Tonight Paul’s words in the first chapter of 1 Corinthians were plainly demonstrated as the gospel was shared by a young missionary who quietly, but firmly, declared the counsel of a living prophet.
Earlier today we were in the Pergamino, Argentina, library preparing for our English classes. The library administrator asked if my companion would take part in a panel discussion on abortion.
The elder accepted the challenge, and that evening he joined a panel that included several doctors and lawyers and a priest. The room was filled with young people apparently seeking guidance on the controversy. The administrator also was the moderator and introduced the panelists one by one, with a brief explanation of the subject to be discussed.
The panel discussion began as the moderator directed his first question to the priest. Defending his church’s position, the priest used his extensive vocabulary and studied eloquence to weave a complicated argument. He effectively avoided a firm position, while at the same time indicating it. It was apparent that he didn’t want to offend anyone.
Next the doctors and lawyers began explaining their positions using cold, clinical terms and reading and explaining laws. They treated symptoms and shared their eloquent words and knowledge of the world. It was apparent, however, that the audience was waiting for real answers to the problems of a sick world.
During all this time my companion sat humbly listening to the others, waiting patiently for his moment to speak. Finally the moderator turned to him and said, “We have not yet heard the Mormon church’s position presented this evening.”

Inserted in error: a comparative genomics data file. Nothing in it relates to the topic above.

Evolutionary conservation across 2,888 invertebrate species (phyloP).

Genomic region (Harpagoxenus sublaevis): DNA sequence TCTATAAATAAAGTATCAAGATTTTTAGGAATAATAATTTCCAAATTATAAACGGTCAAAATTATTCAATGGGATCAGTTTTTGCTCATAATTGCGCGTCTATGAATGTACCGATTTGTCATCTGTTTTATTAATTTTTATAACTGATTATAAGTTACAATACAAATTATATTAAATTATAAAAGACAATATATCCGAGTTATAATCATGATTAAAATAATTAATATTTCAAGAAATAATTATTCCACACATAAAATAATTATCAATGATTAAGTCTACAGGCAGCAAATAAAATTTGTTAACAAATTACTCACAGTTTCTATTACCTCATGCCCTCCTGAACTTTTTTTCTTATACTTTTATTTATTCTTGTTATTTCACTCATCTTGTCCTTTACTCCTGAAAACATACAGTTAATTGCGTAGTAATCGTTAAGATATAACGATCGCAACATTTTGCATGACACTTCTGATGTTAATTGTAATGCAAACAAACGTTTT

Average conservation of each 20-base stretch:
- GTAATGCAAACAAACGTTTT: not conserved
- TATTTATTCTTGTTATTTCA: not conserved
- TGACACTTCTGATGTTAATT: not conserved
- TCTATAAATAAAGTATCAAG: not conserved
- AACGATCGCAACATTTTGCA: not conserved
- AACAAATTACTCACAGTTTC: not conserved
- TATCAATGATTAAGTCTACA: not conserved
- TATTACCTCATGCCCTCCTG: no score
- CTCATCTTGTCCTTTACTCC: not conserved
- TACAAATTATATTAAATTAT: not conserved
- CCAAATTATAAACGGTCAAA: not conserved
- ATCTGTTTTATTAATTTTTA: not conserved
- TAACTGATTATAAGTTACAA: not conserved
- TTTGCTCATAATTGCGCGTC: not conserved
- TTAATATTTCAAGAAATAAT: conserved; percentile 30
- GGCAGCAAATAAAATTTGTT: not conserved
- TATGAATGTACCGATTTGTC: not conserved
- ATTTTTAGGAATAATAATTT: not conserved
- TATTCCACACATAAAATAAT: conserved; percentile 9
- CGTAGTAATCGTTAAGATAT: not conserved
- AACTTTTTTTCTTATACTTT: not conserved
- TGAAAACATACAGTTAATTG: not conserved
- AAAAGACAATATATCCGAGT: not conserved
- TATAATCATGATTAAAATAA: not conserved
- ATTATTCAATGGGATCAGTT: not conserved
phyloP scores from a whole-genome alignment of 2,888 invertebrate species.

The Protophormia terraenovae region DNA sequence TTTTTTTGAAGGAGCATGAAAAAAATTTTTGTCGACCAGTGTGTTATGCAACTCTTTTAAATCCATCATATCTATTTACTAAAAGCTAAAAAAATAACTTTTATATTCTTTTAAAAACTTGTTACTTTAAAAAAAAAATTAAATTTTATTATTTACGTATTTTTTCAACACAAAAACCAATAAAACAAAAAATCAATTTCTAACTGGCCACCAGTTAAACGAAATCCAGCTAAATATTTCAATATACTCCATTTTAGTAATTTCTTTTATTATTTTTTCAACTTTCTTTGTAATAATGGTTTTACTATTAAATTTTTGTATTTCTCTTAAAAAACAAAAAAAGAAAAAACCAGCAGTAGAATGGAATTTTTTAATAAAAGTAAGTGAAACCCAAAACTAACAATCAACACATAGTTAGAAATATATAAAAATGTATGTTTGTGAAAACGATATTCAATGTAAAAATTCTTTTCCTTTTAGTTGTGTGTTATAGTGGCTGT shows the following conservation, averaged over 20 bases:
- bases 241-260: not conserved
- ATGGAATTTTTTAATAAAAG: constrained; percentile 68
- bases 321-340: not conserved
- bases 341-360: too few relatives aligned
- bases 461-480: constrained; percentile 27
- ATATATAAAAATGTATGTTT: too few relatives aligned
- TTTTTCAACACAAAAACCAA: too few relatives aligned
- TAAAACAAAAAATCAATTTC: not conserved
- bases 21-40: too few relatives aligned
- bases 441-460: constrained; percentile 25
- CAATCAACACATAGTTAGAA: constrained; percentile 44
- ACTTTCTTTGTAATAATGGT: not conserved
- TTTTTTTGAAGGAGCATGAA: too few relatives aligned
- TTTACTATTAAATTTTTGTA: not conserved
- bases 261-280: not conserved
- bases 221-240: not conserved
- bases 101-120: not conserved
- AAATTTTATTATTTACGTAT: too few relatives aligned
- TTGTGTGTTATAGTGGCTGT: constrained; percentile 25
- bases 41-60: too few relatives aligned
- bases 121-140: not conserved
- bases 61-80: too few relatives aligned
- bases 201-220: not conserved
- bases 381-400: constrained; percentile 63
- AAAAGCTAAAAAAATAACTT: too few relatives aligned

An immediate silence fell over the room. Though a North American speaking in their language, he was a servant of the Lord. With that spirit he bore his testimony of a prophet of God, then read the words of this prophet, Spencer W. Kimball, concerning the Lord’s position on abortion.
My companion read every word quietly but with the power and authority of God. There was not a sound. The words of a living prophet filled the room and everyone listened. No one interrupted. When he finished, silence still reigned. Heads were bowed, others nodding in agreement. The doctors and lawyers were humbled.
“But God hath chosen the foolish things of the world to confound the wise: and God has chosen the weak things of the world to confound the things which are mighty.” (1 Cor. 1:27.)